So this is going to be a lot of like brand awareness, creating demand. So you're going to want somebody, again with a pretty decent background in content marketing, but with a special emphasis on like building awareness for a category. So again you're going to want a marketing leader with that kind of background. But really what you're looking for is, when you're interviewing somebody a you should be looking for a leader. So you should be looking for like a director of marketing, a VP of marketing. This means they're not going to report to sales. No, they're not going to report to a VP of sales and they're especially not going to report to a VP of sales and marketing. That's a huge red flag for a top tier marketing talent. They're going to want to report directly to the CEO or president. Now what they're also going to know right up front is they're going to have like a framework. So they're already going to know what they want to do with in the first ninety days. So in the interview process, while you're asking this person, they're already going to have a framework for you. They're going to tell you exactly what they want to do and why they want to do it. So they're going to stand out in that way. That makes sense. So buy think see you'd. I'M gonna ask a few clarifying questions. Yeah, you would. See. You rather see somebody go in and hire someone who's who has a true sort of marketing leader background, as opposed to a junior tactician that you could get, you know, a couple years out of college who might be good in social media, because I see a lot of that. It's like you hire the junior person but they don't have anybody to guide them and they don't have bad background, you know, constructing strategy for marketing within an organization. So naturally they wind up just doing tactical stuff and often without, you know, a whole lot of overarching strategy, which isn't their fault. They're just put into a position where they're expected to figure it out and they have. That can be a challenge. So I guess first I'm seeing you nodding, so you're clarifying. You'd rather and and that's tough, of course, because you go in and that salary might be two or three x the junior marketer. So there's that. But then the other thing I wanted you to clarify, as you talked about, you know, the difference between a company that maybe product focus selling you you described as widgets. I think I interpreted that as maybe smaller ticket. What about you know, like a lot of the clients we've worked with over the years, are companies who sell, say, industrial ovens or, you know, CNC machines that are highly engineered and highly custom or you know, food packaging machinery, and you're talking about sales that are individual sales that take six to twelve months plus and you know in individual sale maybe five hundred thou to a million dollars, like what what do you say to that? Or a company in that position. How should you know what they're looking for? Be Different? Yeah, I would say that would be more in the market focus category. So you're yeah, you're kind of building awareness for a giant category and with these super long sale cycles, you're going to want to be really honed in on the SE ments,...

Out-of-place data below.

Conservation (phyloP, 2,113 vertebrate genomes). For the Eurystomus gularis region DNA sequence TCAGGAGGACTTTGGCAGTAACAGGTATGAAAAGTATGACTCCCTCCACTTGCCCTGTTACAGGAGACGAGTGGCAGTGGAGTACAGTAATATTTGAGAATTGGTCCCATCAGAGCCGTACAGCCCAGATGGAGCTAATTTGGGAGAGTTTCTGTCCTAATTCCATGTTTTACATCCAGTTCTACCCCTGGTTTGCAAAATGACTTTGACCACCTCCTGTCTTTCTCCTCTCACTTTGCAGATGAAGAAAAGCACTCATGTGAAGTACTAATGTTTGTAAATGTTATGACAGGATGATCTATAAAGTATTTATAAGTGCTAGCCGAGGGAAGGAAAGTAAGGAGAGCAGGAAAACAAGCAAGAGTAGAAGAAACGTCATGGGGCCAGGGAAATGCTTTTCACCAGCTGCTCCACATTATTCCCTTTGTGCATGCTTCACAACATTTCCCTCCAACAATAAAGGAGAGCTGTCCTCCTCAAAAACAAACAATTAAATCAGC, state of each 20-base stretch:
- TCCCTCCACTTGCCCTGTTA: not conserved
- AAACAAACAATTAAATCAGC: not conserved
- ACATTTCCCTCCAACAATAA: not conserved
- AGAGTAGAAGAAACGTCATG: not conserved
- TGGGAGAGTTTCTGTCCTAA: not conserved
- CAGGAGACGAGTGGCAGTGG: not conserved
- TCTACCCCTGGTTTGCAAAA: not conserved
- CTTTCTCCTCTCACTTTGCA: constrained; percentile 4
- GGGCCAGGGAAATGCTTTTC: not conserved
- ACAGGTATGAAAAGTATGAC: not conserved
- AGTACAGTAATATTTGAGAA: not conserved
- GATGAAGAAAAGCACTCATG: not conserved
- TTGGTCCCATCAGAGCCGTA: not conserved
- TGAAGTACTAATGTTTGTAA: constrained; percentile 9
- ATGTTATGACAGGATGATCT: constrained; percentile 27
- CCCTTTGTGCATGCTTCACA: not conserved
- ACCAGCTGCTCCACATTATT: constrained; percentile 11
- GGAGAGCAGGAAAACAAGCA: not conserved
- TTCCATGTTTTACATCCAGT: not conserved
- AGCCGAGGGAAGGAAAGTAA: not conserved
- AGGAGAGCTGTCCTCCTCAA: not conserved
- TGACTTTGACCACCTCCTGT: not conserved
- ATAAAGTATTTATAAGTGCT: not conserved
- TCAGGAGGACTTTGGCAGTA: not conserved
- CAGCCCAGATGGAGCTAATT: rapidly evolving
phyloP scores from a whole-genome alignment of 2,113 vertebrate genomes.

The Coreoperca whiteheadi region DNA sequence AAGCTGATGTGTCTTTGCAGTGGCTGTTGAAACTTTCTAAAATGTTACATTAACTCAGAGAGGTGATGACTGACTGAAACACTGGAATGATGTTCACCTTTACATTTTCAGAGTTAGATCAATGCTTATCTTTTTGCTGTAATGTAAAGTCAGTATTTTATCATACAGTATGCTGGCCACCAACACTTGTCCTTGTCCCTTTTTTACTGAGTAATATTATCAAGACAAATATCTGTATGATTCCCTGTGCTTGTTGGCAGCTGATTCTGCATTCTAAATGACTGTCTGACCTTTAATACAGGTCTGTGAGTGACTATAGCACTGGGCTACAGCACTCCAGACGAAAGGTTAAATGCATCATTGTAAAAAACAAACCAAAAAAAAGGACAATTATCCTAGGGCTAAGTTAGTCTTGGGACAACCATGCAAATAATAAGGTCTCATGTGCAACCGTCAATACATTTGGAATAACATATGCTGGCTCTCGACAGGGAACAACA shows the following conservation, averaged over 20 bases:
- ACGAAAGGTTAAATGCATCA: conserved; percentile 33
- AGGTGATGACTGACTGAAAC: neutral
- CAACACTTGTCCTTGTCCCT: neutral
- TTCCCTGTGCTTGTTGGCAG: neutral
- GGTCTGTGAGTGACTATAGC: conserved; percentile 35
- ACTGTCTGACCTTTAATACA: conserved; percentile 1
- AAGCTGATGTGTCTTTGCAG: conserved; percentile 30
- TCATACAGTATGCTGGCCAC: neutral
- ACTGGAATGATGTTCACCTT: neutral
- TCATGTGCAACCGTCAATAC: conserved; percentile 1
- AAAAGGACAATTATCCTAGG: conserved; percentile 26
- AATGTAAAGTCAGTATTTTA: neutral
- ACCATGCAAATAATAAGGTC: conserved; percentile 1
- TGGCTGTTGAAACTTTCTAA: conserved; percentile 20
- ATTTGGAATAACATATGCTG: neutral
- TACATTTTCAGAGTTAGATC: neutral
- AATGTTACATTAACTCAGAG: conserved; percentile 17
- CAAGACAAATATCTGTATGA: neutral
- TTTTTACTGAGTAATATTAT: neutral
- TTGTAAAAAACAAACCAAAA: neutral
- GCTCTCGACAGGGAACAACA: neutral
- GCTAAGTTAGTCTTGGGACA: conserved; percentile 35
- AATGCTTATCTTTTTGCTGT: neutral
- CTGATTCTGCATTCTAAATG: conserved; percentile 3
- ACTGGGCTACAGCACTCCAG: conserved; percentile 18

...so the audience segments and the markets who you're serving into. So like like you've you, like you and I have found with these higher ticket items they know exactly what markets. They're not trying to serve all of them. They know like the two to three markets who they serve best. So that's when you're going to want somebody who's more in that like market focus category, I would say. But you totally nailed it to with like the hiring a junior marketer who's focused on tactics. I think it's really easy to hire somebody who's going to just check the box on activities right. So, and especially if they're reporting to somebody like a VP of sales or a VP of sales and marketing, they're going to come in there and they're going to have like maybe a KPI, maybe goals, maybe not, and really what the leader is just going to be impressed by then is maybe a weekly report of all the activities that they've done for the week. But really it's like you need to go back to your why? Why are you doing this? Who is it serving? How is it pushing the overall business strategy forward? And what I would like, what I really would want to focus on with like marketing leadership, and you know you can, you can push back on me if you think this is incorrect. Questions like are you really sure you need marketing? Like I've seen a lot of companies who have supersteady growth because they sell a product where, you know, eighty to ninety percent of their customers are returning customers, right, and in that case you're growing at maybe like a five to seven percent year over year growth, right. So it's keeping up really nice and steady. You're not plateauing, you're not you're not really looking to maybe increase a ton because you're not sure what that would look like or it's just not a big product focused goal for you right now. So what your focus on is maintaining that growth, maybe replacing your salesman who are probably retiring. So what I would say is like, are you sure you want to focus on marketing right so with a company like that, it's like, maybe you don't need it right now. Maybe what your focus on is more like customer service, customer success, making your product better, something like that. So if you're not ready to make the investments you and I are talking about right now and marketing, maybe you don't really need it. It's a good point. Let's shift gears here from men to marry and talk about all encompassing marketing budgets. This is obviously something that every company runs into if they're going to make any investment in marketing. Is Okay, what's our budget for the year? How we can allocate it, along trade shows and adspend and maybe an agency and internal hires that we may be considering. And you know, again, our audience tends to be manufacturers doing ten, fifteen million a year up to maybe, you know, a few hundred million a year, which is fairly broad, but it's also kind of that mid market. And you know, I see things like I see companies with a hundred K for their total marketing budget, including all of that, and you see others with three hundred, two a million, you know, annually. And so look, what do you do? Differently if you've if you've in, if all...